Posted On: Aug 19, 2021

Starting today, you can split your shared costs within your Amazon Cost Categories by defining Split Charge rules. Cost Categories enables you to group your cost and usage information into meaningful categories based on dimensions such as accounts, tags, services, charge types, and even other Cost Categories. Every organization has a set of costs that are shared by multiple teams, business units, or financial owners, for instance, data transfer costs, enterprise support, or operational costs of a central infrastructure team. These costs are not directly attributable to a single owner, and hence cannot be categorized into a singular Cost Category value. With Split Charge rules, you can now equitably allocate these costs among your Cost Category values to understand and report the true cost of running your business on Amazon Web Services.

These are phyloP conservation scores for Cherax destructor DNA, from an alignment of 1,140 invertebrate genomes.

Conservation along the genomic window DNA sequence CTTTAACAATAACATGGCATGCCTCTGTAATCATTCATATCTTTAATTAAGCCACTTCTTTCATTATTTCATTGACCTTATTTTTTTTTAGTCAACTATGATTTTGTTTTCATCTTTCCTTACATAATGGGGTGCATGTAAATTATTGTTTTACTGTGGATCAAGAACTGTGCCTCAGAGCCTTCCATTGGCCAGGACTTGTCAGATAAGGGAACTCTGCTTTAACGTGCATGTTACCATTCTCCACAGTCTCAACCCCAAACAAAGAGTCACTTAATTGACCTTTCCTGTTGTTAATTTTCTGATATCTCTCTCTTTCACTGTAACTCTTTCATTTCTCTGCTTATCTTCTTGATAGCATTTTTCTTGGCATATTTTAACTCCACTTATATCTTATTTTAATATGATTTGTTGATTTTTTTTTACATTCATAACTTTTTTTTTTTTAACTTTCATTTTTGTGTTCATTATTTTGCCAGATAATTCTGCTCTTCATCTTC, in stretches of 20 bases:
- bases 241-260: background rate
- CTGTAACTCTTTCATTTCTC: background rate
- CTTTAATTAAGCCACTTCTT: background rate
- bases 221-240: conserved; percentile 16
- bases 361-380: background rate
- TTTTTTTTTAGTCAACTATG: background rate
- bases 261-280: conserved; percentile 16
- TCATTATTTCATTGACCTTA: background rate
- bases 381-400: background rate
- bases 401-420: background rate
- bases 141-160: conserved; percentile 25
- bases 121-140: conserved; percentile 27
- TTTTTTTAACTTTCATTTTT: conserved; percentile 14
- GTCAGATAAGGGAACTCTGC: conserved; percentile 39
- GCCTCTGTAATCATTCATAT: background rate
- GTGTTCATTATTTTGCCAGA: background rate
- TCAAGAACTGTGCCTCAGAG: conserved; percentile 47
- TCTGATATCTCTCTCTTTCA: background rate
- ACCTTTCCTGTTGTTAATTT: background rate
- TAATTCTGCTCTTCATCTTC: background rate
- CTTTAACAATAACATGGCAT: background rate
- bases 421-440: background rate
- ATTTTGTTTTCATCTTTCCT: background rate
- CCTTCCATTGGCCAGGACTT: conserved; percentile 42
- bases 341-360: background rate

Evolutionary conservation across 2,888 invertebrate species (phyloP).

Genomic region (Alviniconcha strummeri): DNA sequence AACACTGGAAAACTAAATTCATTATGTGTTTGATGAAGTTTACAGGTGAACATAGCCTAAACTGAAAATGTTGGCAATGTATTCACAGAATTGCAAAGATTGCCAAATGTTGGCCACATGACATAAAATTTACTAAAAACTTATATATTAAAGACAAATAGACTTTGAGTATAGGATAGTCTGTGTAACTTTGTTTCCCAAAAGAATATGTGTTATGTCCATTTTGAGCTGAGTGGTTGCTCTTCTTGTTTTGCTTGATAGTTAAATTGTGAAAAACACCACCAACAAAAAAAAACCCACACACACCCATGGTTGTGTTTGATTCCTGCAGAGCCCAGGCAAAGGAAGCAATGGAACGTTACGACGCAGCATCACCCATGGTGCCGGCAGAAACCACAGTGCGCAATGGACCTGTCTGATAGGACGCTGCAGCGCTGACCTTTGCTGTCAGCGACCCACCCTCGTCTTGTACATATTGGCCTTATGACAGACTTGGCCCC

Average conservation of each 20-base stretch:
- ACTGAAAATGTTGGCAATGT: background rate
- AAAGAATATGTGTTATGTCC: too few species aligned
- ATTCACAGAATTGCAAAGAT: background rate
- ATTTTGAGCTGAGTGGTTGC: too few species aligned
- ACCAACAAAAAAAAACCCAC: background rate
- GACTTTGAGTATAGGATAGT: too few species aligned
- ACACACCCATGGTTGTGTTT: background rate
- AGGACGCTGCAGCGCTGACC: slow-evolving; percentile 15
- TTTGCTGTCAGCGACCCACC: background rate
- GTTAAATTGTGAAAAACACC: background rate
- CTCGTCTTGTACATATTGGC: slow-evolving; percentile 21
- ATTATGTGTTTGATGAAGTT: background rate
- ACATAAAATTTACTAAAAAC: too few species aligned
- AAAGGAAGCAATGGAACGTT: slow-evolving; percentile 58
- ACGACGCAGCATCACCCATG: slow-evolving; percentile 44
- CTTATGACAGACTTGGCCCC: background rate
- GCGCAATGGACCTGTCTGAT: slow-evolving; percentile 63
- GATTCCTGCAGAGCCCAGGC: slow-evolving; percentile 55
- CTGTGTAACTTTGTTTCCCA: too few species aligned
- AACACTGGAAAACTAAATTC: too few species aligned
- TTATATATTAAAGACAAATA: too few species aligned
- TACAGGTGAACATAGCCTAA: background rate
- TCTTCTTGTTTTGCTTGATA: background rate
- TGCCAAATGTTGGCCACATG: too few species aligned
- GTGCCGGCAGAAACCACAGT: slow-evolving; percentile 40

This launch introduces defining Split Charge rules as an optional step when you create or edit your Cost Categories. A Split Charge rule consists of a source, one or more targets, and an allocation method. The source signifies the group of shared costs you want to split. The targets are the Cost Category values you want to split your costs across. The allocation method determines how you want your source costs split across your targets. The supported allocation methods are: even-splits, fixed-percentage splits, or proportional cost-based splits. To configure Split Charges, first define a Cost Category (e.g. Business Unit) to categorize your costs into a “source” Cost Category value (e.g. Shared Costs) and one or more “target” Cost Category values (e.g. Engineering BU, Marketing BU, and FinOps BU), by using the appropriate dimensions. Then, define one or more Split Charge rules for splitting costs from the source into your target Cost Category values by using an appropriate allocation method. After defining Split Charge rules, you can access the finalized cost allocations on Cost Categories details page, and download a supplemental CSV report of the cost allocations.